Sales engagement tools are attempting to be the hub that fits a salesperson’s workflow, the “home base” for them to always have open. They automate simple tasks, provide reminders, and give up-to-the-moment information about deals and clients. 

No matter which system is the hub or single source of truth for your salespeople, make sure that it’s being used properly and monitored closely. This is the most effective way to ensure maximum output for your reps.
In a digital and increasingly virtual world, we are no longer sitting next to each other, but instead we are across a video call or Slack channel from each other. It’s more important than ever to have insight and actionable details to see what’s happening with a dispersed sales team and how to maximize their efforts.

In 2020, this almost seems like a no-brainer, but you’d be surprised at how many companies are just now moving to or even aware of video calling as an option. Many are still relying on simple phone calls to build rapport and connect with new clients and that is a mistake. 

It is absolutely vital to be on video now, with new and existing clients. Video is one of the best and fastest ways to connect with your clients to get deals done, but it must be done right.

When you cannot hide behind a phone or an email a lot can go wrong. The benefits of a video call are incredibly high when compared to a simple phone call or email, but video calls can also expose a lot of bad behavior and poor salesmanship. It is important to equip your team with the tools to be successful in a virtual sales environment.

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One of the biggest challenges cited by sales reps across all industries is missing data or information both when talking to potential clients as well as when trying to find new ones to approach. This can also impact the insights drawn from sales performance data and the ability to refine marketing targeting, forecasting, territory assignment, and quota setting.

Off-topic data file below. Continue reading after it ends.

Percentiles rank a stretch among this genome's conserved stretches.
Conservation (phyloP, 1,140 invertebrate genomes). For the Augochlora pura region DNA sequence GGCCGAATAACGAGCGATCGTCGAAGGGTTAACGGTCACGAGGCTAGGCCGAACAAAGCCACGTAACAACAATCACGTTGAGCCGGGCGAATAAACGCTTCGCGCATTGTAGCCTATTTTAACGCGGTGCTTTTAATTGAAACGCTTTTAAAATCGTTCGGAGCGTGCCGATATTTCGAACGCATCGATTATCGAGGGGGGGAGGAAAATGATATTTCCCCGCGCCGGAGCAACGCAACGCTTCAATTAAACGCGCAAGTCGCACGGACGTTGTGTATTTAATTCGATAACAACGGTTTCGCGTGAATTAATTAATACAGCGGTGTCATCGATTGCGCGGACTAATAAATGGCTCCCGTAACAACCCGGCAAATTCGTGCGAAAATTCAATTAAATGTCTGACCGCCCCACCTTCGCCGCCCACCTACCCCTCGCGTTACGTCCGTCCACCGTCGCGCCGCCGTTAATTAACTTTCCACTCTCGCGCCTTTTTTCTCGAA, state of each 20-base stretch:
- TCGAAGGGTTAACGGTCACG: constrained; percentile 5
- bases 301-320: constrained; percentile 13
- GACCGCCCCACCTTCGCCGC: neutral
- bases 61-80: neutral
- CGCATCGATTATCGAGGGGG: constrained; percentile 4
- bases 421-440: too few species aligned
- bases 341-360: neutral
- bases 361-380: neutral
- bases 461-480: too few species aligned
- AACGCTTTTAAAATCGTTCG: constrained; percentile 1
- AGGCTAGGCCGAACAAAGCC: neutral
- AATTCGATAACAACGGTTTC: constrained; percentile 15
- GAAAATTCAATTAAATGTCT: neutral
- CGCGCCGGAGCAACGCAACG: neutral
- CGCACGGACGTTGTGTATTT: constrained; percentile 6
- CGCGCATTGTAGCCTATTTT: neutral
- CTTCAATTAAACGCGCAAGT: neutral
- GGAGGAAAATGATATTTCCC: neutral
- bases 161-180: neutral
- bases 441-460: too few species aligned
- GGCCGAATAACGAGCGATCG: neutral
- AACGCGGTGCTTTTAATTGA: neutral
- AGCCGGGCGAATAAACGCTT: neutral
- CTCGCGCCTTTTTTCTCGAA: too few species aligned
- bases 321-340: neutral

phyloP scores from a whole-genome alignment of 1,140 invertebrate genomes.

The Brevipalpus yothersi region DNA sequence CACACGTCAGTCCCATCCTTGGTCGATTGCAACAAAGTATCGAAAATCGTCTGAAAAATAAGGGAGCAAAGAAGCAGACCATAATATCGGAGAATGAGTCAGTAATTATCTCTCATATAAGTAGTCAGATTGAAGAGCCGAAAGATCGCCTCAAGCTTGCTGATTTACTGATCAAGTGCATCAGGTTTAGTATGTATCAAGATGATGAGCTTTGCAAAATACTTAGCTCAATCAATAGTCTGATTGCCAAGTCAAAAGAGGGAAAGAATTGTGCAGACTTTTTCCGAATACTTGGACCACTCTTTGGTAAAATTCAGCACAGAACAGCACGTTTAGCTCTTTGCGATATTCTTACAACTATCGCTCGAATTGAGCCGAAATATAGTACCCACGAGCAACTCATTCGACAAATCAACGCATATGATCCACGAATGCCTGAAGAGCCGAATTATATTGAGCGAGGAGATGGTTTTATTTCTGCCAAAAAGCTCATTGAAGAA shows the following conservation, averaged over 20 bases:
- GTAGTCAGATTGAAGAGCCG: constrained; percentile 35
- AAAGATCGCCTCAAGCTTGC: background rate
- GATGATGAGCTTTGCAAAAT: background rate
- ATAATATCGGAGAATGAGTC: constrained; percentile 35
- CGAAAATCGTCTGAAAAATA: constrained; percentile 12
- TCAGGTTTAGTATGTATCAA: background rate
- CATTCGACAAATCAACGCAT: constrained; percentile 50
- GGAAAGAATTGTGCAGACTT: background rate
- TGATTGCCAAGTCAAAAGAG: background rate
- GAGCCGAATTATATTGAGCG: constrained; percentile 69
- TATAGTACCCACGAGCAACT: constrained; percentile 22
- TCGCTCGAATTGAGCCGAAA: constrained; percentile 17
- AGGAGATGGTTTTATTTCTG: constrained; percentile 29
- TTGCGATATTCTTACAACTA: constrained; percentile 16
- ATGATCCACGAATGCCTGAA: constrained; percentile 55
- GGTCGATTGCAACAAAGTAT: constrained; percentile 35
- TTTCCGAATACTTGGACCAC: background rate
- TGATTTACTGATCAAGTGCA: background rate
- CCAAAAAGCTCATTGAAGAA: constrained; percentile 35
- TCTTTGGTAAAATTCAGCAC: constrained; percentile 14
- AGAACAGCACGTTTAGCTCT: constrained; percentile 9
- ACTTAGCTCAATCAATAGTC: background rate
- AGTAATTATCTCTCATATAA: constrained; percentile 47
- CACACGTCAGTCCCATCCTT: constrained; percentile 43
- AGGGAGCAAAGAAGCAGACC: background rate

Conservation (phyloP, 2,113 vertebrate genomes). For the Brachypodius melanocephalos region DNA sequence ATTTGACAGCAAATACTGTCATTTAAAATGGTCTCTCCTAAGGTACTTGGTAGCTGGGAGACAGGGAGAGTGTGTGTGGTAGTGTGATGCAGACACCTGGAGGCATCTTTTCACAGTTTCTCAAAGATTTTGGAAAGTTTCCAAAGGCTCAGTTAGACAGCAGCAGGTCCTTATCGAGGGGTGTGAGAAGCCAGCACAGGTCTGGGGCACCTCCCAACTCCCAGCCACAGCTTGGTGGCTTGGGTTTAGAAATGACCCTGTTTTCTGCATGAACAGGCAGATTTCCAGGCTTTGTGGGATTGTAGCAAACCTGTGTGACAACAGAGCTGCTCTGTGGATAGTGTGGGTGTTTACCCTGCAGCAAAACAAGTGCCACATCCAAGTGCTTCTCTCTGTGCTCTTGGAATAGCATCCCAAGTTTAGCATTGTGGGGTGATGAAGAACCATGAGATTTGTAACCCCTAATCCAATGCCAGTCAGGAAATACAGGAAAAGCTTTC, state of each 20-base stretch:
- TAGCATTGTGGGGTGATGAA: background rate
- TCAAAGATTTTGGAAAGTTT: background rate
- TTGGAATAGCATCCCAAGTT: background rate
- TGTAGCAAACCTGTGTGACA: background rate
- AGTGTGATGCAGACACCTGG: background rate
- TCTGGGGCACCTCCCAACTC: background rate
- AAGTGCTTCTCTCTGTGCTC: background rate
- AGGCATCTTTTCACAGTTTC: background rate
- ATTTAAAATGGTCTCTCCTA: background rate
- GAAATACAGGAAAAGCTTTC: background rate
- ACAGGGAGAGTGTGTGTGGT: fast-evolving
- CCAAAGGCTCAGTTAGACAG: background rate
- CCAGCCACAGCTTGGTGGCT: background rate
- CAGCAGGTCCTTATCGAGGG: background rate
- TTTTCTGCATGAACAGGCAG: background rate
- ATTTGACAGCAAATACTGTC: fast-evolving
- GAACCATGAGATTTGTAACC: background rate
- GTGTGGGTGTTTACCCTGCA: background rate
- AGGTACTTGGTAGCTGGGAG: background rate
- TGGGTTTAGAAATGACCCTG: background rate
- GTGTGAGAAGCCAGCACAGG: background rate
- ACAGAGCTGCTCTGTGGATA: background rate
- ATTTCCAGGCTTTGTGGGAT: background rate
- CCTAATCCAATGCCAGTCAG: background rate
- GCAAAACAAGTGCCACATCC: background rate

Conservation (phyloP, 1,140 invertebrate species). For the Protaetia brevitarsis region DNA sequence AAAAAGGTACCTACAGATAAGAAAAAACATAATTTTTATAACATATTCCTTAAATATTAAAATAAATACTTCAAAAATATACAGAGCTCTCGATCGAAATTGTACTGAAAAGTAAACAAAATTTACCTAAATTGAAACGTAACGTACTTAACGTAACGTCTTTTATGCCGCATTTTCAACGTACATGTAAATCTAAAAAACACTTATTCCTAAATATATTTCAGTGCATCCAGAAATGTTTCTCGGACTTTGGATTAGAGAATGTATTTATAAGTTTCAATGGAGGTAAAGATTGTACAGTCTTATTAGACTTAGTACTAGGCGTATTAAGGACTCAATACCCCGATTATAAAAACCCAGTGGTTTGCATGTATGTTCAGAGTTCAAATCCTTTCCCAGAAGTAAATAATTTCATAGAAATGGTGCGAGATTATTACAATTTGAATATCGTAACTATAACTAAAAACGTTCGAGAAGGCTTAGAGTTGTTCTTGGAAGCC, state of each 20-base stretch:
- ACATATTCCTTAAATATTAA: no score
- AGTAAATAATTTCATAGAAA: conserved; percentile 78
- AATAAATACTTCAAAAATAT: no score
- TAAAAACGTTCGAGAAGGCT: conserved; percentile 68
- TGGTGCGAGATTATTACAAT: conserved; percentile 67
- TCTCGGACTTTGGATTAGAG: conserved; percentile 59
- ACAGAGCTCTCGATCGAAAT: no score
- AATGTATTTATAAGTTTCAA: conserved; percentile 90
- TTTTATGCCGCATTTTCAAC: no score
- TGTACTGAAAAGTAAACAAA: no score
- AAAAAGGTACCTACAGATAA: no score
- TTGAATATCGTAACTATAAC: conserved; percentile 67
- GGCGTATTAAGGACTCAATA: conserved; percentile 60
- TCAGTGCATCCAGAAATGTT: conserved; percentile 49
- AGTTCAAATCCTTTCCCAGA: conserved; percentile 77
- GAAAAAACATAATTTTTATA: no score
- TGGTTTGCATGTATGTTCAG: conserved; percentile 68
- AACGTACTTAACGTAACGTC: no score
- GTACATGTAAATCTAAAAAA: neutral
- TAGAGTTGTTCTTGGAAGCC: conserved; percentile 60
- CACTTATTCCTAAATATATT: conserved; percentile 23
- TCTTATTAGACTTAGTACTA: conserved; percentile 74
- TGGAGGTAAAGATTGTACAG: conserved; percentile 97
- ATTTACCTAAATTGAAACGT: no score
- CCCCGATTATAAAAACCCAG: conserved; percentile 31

Many companies rely on their rep’s ability to research or add information as they engage with potential clients, but that poses two key problems. One, that’s time they could be spending doing other sales activities and two that assumes they are good at research.
Investing in data enrichment or prospecting tools is one of the best ways you can increase sales effectiveness in your company and gain deeply insightful and actionable insights from your pipeline performance.

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A digital contracting tool greatly reduces friction in the sales process and gets deals done quicker. Digital contracting tools or ‘e-signature’ tools should seamlessly integrate into your CRM and other tools to allow reps to generate contracts at a moment’s notice through seamless workflows.
This allows reps the ability to maintain control of a conversation and a client’s attention to get the contract signed. Sales reps have lost the ability to hand someone a pen to sign on the dotted line. If used properly, Digital contracting tools are the closest sales reps have gotten to that leverage in decades.

To ensure that your sales process and role expectations are being both executed and effective, you need to have accurate, transparent, and easy to understand ways of distributing the data. The best way to do this is through analytics or data visualization. They don't always need to be complicated, expensive, or fully integrated, but the best tools tend to be those things. For small teams just getting started, Excel and Airtable are great options and for larger orgs Salesforce, Tableau, and Lookr present great options for large systems and datasets.
The most important point is that what gets measured gets managed, and if you’re not managing the data, then nothing will matter. This is why the best dashboards are the ones that get used. It's a good practice to test your team periodically. Ask the manager how to display the data and insights, if they use the tools regularly this is a simple request. The same should be done with your reps. If they are looking at it, it will drive their behavior.